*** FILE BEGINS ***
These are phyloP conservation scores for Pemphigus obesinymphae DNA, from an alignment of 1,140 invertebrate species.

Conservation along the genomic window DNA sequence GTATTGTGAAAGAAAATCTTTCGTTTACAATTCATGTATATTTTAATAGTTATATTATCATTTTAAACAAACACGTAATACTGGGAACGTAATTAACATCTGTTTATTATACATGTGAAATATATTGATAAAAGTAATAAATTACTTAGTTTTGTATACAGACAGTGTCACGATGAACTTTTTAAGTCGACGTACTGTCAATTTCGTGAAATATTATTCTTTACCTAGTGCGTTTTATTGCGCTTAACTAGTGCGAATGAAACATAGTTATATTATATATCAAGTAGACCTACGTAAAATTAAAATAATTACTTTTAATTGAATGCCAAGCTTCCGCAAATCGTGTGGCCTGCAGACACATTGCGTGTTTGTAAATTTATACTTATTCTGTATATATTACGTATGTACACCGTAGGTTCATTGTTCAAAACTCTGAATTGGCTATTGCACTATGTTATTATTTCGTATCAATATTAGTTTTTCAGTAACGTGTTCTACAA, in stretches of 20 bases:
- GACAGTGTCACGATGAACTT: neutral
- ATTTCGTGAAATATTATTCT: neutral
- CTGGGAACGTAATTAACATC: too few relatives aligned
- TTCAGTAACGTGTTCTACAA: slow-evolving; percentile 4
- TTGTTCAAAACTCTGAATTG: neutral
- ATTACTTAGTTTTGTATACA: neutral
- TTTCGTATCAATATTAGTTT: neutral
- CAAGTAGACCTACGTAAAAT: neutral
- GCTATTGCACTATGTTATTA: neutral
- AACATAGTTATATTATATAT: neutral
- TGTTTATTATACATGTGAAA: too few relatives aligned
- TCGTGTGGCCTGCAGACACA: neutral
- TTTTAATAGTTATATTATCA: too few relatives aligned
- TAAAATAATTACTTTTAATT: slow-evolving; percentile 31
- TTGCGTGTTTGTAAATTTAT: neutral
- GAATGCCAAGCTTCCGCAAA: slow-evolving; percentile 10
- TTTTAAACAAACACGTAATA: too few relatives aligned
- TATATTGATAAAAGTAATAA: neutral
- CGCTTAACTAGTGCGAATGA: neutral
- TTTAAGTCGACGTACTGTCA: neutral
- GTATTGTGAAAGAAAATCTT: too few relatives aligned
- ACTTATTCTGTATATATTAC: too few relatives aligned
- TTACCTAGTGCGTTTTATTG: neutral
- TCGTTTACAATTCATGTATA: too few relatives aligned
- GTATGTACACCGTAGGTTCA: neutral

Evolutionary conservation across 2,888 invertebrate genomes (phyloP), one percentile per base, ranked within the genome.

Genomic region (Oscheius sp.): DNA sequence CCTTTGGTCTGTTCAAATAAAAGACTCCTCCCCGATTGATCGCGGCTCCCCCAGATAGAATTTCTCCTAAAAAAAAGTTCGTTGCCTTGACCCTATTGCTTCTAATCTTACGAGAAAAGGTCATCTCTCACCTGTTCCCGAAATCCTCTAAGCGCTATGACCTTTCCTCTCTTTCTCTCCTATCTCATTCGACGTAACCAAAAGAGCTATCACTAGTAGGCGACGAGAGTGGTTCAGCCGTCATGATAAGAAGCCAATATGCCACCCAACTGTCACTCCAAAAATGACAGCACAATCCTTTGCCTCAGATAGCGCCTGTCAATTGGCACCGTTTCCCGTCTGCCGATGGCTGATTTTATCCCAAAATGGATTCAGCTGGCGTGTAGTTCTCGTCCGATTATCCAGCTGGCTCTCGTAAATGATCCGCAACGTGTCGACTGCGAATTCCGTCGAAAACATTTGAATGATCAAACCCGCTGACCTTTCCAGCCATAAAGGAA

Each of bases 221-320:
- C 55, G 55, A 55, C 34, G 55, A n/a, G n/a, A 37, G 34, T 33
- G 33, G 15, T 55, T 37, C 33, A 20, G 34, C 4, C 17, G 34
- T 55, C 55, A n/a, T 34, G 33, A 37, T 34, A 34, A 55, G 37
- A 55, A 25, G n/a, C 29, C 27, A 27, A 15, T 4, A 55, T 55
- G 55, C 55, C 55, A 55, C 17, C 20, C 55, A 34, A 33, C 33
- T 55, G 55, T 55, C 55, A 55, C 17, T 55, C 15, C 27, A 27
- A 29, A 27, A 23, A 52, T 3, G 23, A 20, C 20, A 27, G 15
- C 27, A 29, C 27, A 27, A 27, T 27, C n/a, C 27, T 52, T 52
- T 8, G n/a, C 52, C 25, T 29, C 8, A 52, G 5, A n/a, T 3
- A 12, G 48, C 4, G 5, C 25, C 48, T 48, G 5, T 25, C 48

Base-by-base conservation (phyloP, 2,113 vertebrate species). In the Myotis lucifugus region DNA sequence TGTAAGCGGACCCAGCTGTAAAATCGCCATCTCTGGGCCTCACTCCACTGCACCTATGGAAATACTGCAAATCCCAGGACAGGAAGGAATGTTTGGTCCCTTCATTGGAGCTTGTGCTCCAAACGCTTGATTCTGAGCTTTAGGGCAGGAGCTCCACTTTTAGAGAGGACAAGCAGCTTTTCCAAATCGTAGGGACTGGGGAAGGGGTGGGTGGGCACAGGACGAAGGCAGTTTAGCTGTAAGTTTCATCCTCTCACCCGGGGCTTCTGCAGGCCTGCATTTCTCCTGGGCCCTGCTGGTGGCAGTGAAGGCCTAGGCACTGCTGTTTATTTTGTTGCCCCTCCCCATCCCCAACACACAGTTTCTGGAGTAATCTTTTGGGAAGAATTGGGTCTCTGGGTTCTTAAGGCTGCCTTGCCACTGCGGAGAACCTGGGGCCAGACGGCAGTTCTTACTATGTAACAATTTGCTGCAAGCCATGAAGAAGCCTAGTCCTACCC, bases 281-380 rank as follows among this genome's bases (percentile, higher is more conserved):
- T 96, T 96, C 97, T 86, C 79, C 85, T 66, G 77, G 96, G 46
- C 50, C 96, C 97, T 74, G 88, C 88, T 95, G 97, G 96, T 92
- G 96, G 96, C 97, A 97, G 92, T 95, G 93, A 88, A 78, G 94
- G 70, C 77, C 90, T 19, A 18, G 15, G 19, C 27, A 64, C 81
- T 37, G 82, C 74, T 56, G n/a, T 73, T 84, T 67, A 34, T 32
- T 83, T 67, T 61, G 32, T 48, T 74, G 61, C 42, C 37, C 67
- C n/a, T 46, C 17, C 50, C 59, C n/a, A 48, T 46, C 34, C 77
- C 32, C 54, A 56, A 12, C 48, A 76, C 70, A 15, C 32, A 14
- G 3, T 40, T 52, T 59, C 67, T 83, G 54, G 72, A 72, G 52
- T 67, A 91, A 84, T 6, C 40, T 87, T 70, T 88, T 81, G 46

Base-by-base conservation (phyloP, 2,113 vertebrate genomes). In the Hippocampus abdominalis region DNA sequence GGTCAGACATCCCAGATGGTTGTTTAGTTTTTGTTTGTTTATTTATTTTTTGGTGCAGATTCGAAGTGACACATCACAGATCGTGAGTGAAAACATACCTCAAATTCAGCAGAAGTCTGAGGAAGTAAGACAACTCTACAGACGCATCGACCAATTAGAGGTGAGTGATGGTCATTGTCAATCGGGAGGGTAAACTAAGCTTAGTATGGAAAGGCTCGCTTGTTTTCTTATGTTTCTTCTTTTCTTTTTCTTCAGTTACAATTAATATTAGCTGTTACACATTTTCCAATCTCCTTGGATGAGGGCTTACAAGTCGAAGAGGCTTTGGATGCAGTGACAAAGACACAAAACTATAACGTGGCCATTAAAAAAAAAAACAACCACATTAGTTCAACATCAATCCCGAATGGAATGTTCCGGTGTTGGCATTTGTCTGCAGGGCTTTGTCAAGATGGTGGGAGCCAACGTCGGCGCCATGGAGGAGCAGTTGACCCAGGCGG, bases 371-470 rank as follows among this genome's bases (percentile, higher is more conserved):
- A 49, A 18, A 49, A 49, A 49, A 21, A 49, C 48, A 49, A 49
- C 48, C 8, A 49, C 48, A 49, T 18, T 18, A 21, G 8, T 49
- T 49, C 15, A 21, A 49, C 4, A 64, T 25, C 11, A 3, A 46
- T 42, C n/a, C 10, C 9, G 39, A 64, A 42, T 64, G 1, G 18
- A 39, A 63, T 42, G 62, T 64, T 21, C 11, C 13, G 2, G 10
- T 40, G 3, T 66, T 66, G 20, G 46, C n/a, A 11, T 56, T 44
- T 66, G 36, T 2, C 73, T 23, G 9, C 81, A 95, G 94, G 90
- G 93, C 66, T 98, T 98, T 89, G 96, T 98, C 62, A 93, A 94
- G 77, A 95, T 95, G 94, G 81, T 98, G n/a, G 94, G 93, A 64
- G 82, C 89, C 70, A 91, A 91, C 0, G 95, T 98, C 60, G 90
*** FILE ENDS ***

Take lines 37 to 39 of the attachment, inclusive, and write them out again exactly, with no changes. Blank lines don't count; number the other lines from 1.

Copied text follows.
- A 29, A 27, A 23, A 52, T 3, G 23, A 20, C 20, A 27, G 15
- C 27, A 29, C 27, A 27, A 27, T 27, C n/a, C 27, T 52, T 52
- T 8, G n/a, C 52, C 25, T 29, C 8, A 52, G 5, A n/a, T 3